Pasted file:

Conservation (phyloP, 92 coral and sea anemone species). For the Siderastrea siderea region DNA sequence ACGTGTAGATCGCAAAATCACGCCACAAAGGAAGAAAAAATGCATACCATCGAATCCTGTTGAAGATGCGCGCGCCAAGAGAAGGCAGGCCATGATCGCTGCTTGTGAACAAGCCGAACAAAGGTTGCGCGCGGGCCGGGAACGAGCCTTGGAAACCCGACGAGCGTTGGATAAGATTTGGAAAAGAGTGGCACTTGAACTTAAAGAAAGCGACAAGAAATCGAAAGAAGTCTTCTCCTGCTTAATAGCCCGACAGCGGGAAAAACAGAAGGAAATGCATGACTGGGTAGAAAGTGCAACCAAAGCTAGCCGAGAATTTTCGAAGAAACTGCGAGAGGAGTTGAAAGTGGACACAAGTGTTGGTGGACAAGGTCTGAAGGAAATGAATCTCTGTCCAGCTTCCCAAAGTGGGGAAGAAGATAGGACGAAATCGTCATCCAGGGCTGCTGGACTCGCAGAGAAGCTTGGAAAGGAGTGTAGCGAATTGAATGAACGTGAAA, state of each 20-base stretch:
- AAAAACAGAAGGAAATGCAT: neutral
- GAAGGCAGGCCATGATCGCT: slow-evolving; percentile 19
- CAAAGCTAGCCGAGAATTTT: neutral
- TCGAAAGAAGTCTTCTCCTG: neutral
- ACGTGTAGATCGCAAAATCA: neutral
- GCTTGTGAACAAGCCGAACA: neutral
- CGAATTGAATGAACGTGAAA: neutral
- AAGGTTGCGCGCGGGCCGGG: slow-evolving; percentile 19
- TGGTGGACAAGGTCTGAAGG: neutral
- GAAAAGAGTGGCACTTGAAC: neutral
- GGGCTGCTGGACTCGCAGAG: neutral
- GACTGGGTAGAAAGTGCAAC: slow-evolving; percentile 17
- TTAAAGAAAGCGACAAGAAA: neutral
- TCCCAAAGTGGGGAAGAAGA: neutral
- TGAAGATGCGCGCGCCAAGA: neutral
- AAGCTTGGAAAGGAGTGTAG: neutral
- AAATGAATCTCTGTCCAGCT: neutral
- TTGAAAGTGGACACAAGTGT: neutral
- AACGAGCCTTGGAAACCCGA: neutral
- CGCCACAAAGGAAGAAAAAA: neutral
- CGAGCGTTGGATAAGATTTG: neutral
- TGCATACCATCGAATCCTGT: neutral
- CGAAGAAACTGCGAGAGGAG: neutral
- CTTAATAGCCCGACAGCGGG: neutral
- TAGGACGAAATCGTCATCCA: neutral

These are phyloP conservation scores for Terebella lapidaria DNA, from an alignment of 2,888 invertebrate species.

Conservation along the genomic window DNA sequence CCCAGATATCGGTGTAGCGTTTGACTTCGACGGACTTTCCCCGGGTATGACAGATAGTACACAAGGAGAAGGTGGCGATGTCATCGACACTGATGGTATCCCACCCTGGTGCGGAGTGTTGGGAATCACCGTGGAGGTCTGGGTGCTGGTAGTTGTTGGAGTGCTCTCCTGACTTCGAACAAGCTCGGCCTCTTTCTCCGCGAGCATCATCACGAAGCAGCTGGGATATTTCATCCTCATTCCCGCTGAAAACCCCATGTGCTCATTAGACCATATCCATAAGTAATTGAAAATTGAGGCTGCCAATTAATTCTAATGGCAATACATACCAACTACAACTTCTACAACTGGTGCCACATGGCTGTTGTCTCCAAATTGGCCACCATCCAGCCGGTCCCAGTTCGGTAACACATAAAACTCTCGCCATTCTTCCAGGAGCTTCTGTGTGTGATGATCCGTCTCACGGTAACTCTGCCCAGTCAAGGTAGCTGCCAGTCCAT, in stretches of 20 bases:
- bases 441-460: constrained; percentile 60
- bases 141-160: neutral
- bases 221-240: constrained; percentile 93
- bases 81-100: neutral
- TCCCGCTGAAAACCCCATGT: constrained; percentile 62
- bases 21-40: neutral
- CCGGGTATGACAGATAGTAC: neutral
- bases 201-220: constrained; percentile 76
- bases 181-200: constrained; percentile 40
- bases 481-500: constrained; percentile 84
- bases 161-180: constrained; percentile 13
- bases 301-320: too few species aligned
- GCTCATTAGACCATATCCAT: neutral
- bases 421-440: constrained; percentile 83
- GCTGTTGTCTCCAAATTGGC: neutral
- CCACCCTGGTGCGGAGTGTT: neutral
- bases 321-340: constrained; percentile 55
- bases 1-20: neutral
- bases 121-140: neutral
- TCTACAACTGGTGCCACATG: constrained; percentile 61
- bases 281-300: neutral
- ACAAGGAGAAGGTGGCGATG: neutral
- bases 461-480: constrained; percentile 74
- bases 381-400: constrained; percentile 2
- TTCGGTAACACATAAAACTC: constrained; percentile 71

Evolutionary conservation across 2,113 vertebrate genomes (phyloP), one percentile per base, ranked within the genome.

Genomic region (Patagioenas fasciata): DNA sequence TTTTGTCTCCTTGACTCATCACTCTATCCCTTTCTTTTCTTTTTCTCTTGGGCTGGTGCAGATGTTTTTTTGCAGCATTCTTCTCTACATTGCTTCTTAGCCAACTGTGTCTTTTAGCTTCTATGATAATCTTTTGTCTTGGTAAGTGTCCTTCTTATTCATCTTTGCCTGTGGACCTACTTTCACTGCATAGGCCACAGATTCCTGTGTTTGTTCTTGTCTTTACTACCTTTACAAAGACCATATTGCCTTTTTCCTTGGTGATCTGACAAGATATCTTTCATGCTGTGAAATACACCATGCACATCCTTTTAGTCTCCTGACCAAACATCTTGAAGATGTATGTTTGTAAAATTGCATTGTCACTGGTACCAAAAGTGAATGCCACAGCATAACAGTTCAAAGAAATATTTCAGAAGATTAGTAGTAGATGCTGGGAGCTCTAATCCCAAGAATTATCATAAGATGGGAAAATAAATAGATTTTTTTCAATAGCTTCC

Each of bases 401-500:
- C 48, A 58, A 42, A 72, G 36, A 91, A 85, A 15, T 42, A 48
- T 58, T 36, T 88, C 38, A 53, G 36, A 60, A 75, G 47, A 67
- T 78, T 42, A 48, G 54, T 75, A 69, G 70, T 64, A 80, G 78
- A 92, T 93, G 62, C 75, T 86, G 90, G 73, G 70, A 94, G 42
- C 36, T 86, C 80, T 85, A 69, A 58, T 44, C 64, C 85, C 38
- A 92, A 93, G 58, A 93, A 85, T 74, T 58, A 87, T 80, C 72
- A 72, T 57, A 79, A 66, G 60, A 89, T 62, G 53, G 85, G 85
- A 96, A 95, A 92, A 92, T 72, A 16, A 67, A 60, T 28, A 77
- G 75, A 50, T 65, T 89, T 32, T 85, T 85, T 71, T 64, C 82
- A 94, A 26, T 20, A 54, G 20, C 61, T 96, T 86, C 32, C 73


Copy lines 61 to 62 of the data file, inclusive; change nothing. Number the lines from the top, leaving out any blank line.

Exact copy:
- C 36, T 86, C 80, T 85, A 69, A 58, T 44, C 64, C 85, C 38
- A 92, A 93, G 58, A 93, A 85, T 74, T 58, A 87, T 80, C 72